Sermon for the Fifth Sunday After Pentecost 8:30 AM

June 26, 2018

 

Sermon for the Fifth Sunday After Pentecost
Trinity Church, Mt. Airy, NC
June 24, 2018, 8:30 AM, Proper 7B

ויהי ככלתו לדבר אל שאול ונפש יהונתן נקשרה הנפש דוד ויאהבו יהונתן כנפשו

So it happened, when he finished speaking to Saul, that the soul of Jonathan was joined to David’s and Jonathan loved him like his own soul.

I

Common sense should have told Jonathan to avoid David like the plague. If David wasn’t already radioactive in King Saul’s court, he soon would be; and Jonathan would have been well advised to keep his distance. If Jonathan couldn’t quite say to himself that his father, the king, was bonkers, he should have remembered the time the king threatened to kill him—kill his own son—for the high crime of tasting a little honey during a military campaign while unaware that his father had forbidden his soldiers to eat anything until the king was avenged upon the Philistines.[1] What kind of man would be willing to kill his own son to underscore a foolish military order? Saul would. Surely, Jonathan could see the conflict coming: Saul might welcome David’s heroism over the Philistine giant Goliath and might even make him a military commander, but Jonathan had to know that Saul had no room on his stage for two leading men. Besides, Jonathan was the heir apparent, the crown prince, the next king. What possible good would it do him to cozy up to this brazen lad?

Except that Jonathan was a rotten politician and evidently didn’t realize that his own self-interest demanded that he keep a discreet distance between himself and the new royal champion. The Bible doesn’t give us any reason why Jonathan loved David. It just tells us that he did, tells us that Jonathan oved him intensely and loved him almost too well for his own good. Jonathan’s life was short and not too sweet. Though he was the heir, he never became Israel’s king; and when Saul’s growing paranoia inflamed him against David, Jonathan’s love for David almost cost him his life again as Saul tried to skewer his son with a javelin[2] at the very idea that Jonathan wouldn’t hate the son of Jesse as much as Saul did. Ultimately, Jonathan lost his life as did his brothers and his father in the great Philistine attack across the Plain of Jezreel on the slopes of Mt. Gilboa.[3] His kindness toward David went unrequited as his body was hauled up on and affixed to the walls of Beth-shan as the Philistine soldiers shouted and jeered.[4]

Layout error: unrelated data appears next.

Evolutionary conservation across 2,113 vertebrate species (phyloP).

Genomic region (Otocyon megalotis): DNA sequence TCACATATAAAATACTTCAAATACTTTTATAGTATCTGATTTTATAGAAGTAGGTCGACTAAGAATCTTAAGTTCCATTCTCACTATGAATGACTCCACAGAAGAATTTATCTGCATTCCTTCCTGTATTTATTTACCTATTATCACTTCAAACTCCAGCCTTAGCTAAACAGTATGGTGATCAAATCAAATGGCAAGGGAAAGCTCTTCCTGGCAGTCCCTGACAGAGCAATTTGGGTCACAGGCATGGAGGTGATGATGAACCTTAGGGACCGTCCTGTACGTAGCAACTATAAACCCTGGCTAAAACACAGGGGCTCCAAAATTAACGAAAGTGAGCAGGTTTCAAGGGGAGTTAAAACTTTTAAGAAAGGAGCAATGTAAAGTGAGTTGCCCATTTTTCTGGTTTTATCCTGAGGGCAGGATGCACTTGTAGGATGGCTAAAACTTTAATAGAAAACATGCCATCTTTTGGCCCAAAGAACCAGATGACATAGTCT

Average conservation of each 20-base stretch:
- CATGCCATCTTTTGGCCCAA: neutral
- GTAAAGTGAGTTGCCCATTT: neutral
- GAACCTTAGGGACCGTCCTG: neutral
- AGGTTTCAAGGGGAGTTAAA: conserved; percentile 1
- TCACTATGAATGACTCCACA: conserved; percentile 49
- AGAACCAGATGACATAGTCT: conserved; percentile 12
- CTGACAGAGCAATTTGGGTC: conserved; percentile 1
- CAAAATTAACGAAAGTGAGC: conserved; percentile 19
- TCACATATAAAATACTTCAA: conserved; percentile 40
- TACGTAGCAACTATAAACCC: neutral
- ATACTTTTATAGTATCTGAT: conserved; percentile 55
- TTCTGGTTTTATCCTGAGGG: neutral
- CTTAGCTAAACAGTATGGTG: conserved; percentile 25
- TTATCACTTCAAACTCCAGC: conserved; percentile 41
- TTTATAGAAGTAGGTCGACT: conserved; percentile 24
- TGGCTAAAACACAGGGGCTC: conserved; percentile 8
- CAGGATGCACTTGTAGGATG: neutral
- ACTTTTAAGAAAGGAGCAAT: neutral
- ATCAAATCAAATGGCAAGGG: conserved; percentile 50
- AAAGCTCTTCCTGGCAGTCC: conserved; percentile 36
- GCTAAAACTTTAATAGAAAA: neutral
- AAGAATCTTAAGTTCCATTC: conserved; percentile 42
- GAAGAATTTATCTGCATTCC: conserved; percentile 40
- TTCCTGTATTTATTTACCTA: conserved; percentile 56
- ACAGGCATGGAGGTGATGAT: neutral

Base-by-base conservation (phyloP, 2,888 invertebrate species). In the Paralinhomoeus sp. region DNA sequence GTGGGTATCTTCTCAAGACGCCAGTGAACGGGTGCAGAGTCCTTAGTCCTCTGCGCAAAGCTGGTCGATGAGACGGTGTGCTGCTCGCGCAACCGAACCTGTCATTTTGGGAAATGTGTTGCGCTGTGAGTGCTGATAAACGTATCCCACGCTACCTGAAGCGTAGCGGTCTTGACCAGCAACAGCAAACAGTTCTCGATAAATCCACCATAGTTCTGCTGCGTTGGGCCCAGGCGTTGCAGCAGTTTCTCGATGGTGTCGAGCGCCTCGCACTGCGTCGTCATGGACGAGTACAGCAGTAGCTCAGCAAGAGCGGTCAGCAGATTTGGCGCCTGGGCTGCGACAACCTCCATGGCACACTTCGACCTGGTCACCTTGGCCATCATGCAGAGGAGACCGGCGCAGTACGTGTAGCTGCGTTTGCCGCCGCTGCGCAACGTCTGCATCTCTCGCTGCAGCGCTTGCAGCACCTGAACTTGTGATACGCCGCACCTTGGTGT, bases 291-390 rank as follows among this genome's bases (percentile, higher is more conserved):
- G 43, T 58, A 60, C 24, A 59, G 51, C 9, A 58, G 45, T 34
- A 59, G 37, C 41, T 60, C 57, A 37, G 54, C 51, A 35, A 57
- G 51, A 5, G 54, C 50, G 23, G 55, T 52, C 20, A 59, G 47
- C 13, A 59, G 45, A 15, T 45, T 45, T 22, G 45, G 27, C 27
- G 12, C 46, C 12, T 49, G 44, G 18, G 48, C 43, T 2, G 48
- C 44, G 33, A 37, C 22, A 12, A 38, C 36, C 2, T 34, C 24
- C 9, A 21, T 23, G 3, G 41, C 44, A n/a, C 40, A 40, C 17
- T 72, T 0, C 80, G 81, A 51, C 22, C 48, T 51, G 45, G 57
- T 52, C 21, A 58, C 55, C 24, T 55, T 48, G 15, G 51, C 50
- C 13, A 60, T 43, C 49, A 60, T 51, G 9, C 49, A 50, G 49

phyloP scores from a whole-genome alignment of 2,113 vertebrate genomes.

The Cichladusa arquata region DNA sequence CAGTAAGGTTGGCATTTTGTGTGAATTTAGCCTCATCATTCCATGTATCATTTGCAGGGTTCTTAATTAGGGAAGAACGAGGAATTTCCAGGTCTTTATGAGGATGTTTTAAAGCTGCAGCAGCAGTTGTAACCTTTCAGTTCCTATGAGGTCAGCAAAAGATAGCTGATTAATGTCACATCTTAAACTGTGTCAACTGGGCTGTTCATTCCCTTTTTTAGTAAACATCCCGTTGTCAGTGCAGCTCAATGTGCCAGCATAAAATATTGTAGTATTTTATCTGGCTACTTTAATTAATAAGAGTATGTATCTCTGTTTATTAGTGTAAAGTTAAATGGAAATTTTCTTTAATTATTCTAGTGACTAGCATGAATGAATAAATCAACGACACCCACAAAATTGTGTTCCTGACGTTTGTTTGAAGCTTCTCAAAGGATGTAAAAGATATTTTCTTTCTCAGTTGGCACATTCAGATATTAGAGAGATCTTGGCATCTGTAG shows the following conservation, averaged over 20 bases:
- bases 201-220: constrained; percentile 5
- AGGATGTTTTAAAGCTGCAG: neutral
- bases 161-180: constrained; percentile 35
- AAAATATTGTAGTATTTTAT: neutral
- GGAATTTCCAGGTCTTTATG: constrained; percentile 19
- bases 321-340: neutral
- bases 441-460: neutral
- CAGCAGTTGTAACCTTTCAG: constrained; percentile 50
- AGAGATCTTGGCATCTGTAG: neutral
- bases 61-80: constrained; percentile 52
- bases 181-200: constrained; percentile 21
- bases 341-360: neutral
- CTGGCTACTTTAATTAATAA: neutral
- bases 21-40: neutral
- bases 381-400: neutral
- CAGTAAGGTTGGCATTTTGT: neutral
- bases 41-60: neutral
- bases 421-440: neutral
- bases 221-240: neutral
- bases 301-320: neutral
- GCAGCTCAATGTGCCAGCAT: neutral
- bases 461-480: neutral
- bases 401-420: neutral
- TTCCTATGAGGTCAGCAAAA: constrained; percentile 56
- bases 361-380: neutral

II

When I was a child, the stories of Jonathan and David were favorites of my Sunday School teachers—though they usually left out the part about Jonathan having his hide tacked up on the walls of Beth-shan. It was cool for David to have a loyal friend like Jonathan, I thought, but I had friends too; and I wondered why my teachers kept coming back to this one. The stories contain nothing about what the friends did together. Did they play games as I did with my friends? Did they go out hunting or maybe wrestle with each other? What was I supposed to learn? In seminary and later in graduate school, we read the stories of Jonathan and David because of the excellence of the classical Hebrew in which they were written; and you have to love a language that can say so much with so few words, but again, the stories of Jonathan and David didn’t quite achieve the pot-boiler level that the stories about David and the paranoid Saul reached or the blistering tale of David and Bathsheba. What were we supposed to learn?

Several years ago, a family difficulty left Patricia and me in a low place, saddened by disappointment, anxiety, and uncertainty. Just getting up in the morning and going to work seemed like an impossible task; and almost all either of us could do when we returned home was to make a quick supper and go to bed. We were coming up on the Thanksgiving season, but neither of us had any interest in the holiday and we laughed somewhat sardonically that maybe peanut butter sandwiches wouldn’t be such an awful pilgrim feast.